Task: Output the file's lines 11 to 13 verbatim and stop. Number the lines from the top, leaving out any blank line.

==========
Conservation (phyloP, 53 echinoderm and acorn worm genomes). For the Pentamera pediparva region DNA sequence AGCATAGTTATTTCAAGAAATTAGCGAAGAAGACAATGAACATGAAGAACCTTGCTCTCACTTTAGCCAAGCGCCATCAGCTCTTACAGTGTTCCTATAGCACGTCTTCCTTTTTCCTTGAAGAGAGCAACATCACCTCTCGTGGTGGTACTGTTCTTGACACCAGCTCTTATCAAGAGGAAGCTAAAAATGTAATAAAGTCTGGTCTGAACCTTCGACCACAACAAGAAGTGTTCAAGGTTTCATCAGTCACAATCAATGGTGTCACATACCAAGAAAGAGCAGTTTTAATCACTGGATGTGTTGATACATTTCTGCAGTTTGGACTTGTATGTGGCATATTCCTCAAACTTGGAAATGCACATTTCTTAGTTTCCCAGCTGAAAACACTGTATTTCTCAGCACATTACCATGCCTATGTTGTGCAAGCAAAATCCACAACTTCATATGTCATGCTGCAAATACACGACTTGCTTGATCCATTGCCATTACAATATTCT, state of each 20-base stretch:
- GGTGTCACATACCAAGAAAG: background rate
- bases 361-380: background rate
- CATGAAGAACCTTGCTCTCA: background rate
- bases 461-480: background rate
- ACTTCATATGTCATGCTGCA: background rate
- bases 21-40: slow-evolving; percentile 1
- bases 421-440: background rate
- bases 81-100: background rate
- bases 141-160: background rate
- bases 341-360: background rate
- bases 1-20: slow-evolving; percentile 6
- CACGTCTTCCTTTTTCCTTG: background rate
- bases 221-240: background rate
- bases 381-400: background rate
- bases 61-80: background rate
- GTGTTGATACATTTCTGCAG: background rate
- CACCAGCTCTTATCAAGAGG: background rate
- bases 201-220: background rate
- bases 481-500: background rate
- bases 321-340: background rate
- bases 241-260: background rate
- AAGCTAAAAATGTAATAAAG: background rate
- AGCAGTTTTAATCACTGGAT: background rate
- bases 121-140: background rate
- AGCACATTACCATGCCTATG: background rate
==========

- bases 341-360: background rate
- bases 1-20: slow-evolving; percentile 6
- CACGTCTTCCTTTTTCCTTG: background rate